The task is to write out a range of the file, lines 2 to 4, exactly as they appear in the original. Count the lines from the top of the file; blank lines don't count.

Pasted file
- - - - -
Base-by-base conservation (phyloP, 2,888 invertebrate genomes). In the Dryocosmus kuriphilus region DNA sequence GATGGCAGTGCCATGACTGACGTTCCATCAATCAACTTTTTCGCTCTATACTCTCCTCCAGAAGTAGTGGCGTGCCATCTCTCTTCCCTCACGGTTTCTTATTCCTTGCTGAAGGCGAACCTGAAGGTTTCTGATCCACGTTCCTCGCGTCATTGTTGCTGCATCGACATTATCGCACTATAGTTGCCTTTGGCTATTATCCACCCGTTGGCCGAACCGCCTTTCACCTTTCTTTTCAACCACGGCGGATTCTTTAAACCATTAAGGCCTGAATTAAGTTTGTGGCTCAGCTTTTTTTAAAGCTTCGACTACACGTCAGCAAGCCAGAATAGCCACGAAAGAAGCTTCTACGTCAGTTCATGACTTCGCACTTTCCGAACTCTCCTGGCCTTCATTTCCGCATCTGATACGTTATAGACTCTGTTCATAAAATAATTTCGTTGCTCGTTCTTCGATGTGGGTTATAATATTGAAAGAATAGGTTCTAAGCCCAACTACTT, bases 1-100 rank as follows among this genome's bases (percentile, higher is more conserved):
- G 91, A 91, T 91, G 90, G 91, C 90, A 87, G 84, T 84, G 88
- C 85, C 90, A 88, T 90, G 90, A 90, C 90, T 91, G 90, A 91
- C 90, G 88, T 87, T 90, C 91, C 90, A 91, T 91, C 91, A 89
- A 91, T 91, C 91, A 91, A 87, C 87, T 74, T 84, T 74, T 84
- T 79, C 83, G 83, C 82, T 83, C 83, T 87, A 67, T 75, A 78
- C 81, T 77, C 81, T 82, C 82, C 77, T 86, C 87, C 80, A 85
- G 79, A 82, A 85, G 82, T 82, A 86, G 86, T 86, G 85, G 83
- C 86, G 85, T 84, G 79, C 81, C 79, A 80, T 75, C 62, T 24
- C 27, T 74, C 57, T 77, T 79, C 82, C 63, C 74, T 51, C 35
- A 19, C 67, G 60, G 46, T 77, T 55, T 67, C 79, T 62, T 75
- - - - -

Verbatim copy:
- G 91, A 91, T 91, G 90, G 91, C 90, A 87, G 84, T 84, G 88
- C 85, C 90, A 88, T 90, G 90, A 90, C 90, T 91, G 90, A 91
- C 90, G 88, T 87, T 90, C 91, C 90, A 91, T 91, C 91, A 89